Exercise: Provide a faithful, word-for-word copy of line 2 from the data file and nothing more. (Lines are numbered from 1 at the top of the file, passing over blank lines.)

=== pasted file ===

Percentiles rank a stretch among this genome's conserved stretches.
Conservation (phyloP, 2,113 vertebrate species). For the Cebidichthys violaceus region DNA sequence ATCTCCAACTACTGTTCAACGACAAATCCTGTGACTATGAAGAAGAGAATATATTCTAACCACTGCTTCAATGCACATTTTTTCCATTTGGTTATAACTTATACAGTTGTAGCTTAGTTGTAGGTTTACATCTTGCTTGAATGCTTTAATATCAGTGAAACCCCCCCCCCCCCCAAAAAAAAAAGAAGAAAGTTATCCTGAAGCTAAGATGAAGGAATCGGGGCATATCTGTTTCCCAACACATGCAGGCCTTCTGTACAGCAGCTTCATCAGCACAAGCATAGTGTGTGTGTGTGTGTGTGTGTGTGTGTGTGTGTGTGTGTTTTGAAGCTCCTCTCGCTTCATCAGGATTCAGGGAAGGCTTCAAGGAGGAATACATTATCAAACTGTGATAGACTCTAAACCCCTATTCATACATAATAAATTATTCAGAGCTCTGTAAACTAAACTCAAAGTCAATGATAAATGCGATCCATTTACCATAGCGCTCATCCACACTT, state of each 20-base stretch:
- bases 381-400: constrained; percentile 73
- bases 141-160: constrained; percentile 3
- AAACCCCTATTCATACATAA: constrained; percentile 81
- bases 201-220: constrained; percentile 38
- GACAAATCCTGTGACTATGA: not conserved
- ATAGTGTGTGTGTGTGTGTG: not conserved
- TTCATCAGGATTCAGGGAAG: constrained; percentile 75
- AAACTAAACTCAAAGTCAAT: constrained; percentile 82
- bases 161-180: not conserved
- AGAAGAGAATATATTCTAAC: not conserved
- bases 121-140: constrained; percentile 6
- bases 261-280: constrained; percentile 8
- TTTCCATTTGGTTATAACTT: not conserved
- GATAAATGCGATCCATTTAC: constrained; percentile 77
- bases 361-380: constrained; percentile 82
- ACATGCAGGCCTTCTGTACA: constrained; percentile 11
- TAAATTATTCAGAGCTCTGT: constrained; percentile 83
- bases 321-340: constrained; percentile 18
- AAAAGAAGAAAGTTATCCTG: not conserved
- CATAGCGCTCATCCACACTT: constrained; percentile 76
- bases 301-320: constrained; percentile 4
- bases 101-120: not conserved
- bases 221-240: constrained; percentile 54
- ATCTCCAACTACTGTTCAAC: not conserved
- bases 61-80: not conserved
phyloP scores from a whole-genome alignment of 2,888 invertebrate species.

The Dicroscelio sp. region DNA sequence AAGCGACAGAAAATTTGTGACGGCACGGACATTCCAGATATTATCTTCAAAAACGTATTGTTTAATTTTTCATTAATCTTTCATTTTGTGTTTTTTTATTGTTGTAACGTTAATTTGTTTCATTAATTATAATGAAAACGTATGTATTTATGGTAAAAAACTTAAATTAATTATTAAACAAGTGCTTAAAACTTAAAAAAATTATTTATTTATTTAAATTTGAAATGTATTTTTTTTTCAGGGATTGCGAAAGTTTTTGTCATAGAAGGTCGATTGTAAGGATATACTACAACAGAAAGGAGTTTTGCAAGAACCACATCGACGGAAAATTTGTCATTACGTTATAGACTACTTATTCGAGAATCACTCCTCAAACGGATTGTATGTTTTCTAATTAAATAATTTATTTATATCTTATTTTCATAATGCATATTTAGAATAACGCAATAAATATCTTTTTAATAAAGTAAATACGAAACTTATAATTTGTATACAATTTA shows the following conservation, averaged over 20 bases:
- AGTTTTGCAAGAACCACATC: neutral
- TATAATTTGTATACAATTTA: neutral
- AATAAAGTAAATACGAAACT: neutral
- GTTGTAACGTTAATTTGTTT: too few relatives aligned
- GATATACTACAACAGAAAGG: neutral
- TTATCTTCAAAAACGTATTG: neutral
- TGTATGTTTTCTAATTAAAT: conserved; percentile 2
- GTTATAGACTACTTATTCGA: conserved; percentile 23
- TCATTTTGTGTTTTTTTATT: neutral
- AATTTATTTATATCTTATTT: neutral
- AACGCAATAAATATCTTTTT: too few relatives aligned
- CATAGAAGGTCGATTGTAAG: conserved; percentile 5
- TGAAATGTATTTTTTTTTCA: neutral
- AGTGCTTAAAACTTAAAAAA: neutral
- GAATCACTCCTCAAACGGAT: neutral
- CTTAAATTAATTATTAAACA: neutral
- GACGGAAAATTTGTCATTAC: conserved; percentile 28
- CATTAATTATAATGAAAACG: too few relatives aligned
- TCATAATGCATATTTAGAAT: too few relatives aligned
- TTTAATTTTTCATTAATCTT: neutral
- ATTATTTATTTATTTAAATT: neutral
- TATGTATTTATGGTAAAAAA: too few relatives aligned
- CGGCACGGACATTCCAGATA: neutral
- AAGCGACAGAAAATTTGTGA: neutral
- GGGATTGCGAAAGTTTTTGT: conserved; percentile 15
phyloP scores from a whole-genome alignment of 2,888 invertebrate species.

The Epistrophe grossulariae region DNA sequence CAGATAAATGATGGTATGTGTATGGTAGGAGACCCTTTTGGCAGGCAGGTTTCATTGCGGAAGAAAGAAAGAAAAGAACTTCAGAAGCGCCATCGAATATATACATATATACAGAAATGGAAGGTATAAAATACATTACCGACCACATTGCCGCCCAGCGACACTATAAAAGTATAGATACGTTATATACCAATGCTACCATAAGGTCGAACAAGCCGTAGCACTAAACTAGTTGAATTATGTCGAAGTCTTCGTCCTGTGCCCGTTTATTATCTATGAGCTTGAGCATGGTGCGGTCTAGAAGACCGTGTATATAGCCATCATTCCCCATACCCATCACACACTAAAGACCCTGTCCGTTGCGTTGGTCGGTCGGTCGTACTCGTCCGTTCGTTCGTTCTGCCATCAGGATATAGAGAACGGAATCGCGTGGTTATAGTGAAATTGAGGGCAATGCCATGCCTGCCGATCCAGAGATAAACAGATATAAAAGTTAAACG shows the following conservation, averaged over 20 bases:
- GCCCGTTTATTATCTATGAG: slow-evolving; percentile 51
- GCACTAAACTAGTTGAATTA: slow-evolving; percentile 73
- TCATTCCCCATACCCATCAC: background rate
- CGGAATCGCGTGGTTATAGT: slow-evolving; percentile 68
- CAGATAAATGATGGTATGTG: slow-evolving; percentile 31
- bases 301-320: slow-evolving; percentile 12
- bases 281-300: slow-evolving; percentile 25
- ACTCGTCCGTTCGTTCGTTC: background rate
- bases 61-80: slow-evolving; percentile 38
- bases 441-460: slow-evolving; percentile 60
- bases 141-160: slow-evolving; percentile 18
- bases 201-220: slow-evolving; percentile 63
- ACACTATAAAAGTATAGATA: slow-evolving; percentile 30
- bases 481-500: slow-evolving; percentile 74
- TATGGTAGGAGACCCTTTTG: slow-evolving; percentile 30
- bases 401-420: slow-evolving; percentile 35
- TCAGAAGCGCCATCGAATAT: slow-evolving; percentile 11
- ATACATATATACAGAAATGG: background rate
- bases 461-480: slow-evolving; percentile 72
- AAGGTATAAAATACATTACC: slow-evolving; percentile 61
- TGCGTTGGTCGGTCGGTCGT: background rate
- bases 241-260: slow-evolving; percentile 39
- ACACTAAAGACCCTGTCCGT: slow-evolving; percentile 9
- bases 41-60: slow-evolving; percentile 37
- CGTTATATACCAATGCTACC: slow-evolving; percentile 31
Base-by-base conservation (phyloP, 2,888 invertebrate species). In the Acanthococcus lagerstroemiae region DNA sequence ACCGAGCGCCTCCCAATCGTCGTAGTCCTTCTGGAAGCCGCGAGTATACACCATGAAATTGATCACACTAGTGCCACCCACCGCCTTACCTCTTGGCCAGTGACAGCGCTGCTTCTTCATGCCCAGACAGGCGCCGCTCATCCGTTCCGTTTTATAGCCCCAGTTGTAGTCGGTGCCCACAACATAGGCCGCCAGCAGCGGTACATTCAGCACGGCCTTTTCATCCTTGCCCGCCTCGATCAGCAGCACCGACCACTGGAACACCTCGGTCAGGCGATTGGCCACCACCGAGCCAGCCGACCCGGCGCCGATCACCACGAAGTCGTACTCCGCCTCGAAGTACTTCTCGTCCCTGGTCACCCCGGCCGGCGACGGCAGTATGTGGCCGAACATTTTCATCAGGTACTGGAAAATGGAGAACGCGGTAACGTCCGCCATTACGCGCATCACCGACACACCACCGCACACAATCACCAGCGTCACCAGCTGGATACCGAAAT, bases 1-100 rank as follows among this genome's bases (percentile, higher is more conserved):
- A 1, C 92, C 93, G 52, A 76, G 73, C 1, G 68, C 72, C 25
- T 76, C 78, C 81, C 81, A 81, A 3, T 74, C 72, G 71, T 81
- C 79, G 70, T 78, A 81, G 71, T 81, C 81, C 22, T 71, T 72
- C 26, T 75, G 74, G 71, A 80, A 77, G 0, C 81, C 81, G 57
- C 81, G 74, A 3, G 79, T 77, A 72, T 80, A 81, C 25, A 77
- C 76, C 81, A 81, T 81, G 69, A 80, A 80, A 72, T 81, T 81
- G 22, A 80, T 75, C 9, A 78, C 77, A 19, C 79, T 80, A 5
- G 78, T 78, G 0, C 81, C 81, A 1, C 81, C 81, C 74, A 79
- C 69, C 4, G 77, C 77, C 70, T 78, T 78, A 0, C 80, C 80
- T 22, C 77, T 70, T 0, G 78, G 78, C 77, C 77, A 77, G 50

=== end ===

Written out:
Conservation (phyloP, 2,113 vertebrate species). For the Cebidichthys violaceus region DNA sequence ATCTCCAACTACTGTTCAACGACAAATCCTGTGACTATGAAGAAGAGAATATATTCTAACCACTGCTTCAATGCACATTTTTTCCATTTGGTTATAACTTATACAGTTGTAGCTTAGTTGTAGGTTTACATCTTGCTTGAATGCTTTAATATCAGTGAAACCCCCCCCCCCCCCAAAAAAAAAAGAAGAAAGTTATCCTGAAGCTAAGATGAAGGAATCGGGGCATATCTGTTTCCCAACACATGCAGGCCTTCTGTACAGCAGCTTCATCAGCACAAGCATAGTGTGTGTGTGTGTGTGTGTGTGTGTGTGTGTGTGTGTGTTTTGAAGCTCCTCTCGCTTCATCAGGATTCAGGGAAGGCTTCAAGGAGGAATACATTATCAAACTGTGATAGACTCTAAACCCCTATTCATACATAATAAATTATTCAGAGCTCTGTAAACTAAACTCAAAGTCAATGATAAATGCGATCCATTTACCATAGCGCTCATCCACACTT, state of each 20-base stretch: